Several strands of interest, insofar as these can be disentangled, led Adriaansz to this new phase in his musical development. One was his work as Artistic Director of Percussion Group The Hague, in the course of which his exploration of percussion instruments from all parts of the world (including newly invented ones) demonstrated the complexity of the interconnections between sound, tuning and culture. Another was his strong sympathy to various forms of American experimental music then barely accepted in Holland, among them the conceptually elegant compositions of James Tenney. Yet another was his increasing immersion in Far Eastern musical and philosophical systems, and his fascination with conceptions of “sound” and “time” radically different from the western ones he had inherited. (All his scores since Waves 5-7 are prefaced by a quotation from Chapter 7 of Hazrat Inayat Khan’s The Mysticism of Sound of 1923: “The mystery of sound is mysticism; the harmony of life is religion. The knowledge of vibrations is metaphysics, and the analysis of atoms science; and their harmonious grouping is art”.)
Adriaansz’s recent compositional trajectory resembles a research project, each new work building systematically on its predecessors (although with occasional “gaps” and surprising mutations characteristic of any truly evolutionary process). What seemed in 2005 like a drastic reduction of language has expanded and enriched itself in subsequent years to embrace an ever-widening range of techniques and materials. The constant elements have been a devotion to sound rather than to notes on the page; a love of clear and comprehensible musical structures; and a fascination with “audible mathematics”. His recent music has the elegance and beauty of a mathematical theorem, apparently objective and unassailable yet made into real music – sonically as well as conceptually – by Adriaansz’s fastidious ear.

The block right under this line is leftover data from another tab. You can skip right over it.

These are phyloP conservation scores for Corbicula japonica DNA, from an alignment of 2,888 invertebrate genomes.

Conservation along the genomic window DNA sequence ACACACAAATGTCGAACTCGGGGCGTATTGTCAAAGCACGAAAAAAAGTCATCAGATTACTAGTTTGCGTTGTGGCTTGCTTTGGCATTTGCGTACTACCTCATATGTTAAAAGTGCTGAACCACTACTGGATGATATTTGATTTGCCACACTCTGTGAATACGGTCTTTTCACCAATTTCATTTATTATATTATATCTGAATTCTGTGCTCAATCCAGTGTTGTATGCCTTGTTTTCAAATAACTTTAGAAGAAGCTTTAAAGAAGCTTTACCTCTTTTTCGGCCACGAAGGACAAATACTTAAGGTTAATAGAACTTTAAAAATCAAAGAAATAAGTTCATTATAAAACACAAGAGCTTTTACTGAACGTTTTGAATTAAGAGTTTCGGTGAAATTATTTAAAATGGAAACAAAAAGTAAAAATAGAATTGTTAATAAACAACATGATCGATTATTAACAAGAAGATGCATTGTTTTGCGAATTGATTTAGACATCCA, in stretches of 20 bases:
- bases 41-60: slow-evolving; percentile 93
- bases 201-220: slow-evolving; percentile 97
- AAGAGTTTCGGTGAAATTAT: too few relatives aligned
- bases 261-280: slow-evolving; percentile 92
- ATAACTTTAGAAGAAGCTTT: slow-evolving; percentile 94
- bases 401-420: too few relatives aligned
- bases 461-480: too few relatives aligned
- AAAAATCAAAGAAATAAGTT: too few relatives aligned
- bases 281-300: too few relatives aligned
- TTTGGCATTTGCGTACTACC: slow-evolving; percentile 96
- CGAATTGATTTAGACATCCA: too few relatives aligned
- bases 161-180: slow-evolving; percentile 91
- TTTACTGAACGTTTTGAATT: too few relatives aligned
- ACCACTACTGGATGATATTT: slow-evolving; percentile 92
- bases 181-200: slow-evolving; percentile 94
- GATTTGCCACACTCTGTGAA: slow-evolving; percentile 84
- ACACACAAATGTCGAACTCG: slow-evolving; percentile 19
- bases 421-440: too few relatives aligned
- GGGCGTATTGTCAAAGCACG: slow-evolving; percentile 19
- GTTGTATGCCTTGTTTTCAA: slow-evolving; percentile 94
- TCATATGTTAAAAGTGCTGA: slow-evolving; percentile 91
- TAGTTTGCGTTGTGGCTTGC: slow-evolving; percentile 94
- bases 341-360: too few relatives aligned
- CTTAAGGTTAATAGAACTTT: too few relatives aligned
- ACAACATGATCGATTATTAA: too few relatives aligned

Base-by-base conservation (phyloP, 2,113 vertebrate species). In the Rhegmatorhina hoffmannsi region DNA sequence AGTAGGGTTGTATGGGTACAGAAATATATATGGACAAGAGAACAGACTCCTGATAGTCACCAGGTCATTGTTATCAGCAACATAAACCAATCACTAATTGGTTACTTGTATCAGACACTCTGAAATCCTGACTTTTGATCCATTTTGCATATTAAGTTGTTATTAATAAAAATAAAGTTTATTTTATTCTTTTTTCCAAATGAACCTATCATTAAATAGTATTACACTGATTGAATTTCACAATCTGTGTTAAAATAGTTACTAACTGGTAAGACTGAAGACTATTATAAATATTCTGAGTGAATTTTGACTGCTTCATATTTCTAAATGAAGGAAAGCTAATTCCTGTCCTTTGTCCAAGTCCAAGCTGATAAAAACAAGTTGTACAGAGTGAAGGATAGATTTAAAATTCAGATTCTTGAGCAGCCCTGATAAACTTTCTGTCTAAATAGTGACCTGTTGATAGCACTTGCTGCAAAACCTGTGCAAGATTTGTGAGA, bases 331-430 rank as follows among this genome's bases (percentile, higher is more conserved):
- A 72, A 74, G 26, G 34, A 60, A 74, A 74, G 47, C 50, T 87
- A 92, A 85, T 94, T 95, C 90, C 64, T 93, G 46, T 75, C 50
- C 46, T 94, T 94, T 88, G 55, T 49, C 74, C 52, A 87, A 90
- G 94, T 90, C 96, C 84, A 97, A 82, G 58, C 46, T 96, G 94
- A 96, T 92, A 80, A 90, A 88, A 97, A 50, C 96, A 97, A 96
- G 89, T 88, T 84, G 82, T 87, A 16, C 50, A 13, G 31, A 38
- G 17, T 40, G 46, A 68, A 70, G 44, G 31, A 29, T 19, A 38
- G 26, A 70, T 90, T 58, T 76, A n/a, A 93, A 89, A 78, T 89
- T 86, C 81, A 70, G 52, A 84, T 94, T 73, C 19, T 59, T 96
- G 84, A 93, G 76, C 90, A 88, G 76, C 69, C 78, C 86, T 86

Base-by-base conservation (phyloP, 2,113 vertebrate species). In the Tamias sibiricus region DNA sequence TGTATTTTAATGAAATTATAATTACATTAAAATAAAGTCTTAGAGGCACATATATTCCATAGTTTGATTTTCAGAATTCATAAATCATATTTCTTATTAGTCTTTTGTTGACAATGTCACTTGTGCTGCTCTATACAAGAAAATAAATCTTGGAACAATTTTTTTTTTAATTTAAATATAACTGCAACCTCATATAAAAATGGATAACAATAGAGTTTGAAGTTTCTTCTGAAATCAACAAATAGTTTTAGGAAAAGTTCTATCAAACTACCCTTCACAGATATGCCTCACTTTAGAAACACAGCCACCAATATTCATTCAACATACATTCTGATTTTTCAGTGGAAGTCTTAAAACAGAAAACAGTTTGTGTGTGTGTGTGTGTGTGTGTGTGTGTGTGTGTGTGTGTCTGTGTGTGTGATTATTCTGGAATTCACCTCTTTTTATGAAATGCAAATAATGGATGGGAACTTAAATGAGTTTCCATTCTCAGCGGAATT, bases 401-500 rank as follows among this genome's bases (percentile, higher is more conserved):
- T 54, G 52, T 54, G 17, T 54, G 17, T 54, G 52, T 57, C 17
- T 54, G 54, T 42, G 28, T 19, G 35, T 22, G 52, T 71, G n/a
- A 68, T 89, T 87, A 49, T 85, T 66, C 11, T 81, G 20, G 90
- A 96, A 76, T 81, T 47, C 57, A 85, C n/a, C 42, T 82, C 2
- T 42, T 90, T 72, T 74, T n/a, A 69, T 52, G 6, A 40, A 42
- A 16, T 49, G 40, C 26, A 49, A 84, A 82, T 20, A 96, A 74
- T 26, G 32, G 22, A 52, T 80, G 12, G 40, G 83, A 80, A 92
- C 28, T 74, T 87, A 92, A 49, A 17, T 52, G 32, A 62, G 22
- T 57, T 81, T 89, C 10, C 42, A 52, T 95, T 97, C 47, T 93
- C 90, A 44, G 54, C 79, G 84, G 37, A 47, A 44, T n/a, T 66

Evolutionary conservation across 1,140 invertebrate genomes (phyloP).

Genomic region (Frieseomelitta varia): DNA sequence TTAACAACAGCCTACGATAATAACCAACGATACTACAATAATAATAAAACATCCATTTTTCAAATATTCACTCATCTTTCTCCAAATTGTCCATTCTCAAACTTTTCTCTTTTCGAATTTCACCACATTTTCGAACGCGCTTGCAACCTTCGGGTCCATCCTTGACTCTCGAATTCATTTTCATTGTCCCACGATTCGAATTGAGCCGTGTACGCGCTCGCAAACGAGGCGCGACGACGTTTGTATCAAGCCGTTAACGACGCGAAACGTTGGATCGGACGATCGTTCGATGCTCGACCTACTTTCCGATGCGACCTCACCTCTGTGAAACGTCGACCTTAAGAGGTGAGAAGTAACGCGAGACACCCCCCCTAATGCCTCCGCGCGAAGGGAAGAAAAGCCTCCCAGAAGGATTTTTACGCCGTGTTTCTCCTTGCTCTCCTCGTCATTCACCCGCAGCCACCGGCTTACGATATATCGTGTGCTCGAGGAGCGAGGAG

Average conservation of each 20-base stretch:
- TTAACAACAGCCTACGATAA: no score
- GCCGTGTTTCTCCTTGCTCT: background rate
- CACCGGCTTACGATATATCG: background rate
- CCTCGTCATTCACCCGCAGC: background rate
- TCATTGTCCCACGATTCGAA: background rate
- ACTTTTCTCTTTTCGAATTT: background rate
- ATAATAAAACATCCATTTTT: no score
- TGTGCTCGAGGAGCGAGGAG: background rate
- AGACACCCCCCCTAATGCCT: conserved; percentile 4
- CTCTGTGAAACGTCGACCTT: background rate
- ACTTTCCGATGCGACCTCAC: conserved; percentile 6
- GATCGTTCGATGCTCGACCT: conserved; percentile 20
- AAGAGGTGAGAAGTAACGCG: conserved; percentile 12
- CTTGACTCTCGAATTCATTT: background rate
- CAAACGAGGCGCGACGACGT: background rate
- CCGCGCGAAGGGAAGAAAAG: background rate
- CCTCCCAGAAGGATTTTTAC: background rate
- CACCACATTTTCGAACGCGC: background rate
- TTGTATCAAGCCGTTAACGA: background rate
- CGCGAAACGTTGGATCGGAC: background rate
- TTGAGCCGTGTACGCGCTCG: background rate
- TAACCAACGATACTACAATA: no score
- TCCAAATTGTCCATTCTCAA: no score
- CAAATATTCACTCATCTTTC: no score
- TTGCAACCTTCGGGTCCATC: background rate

Wave 3, for amplified piano, sine tones and sampled string sounds, is the third in a cycle of four works for solo pianist composed early in 2007. Unlike the subsequent works in the Waves series, these four pieces are essentially independent compositions that may, as here, be programmed separately. Although designed for a single performer (with an assistant who manipulates the sine tone patch), the sound world and the performance practice of Wave 3 is much more complex than that of a conventional solo piano work. The piece makes use of five eBows, battery-powered devices that create an electromagnetic field capable of exciting a string without it having to be plucked; this creates a rather ghostly and quasi-infinite vibration, the resulting sound being sustainable for as long as the battery lasts. In performance the pianist’s right hand operates the eBows, which must occasionally be moved and placed on different strings inside the piano, while the left hand plays both conventionally, on the keyboard, and plucks the strings directly; in addition, a given string must sometimes be muted, or Adriaansz asks for a specific harmonic to be sounded. The performance is truly an act of choreography for the pianist, who must negotiate her way around a complex, three-dimensional performing space. Meanwhile, a separately controlled sine tone patch slowly makes an ascent from Db above middle C (277 Hz) to the octave above. This precisely determined electronic sound-source interacts with the acoustic (and somewhat less predictable) vibrations of the piano strings to generate a texture rich in psychoacoustic fascination. Wave 3 was written for Sonsoles Alonso and Jorrit Tamminga.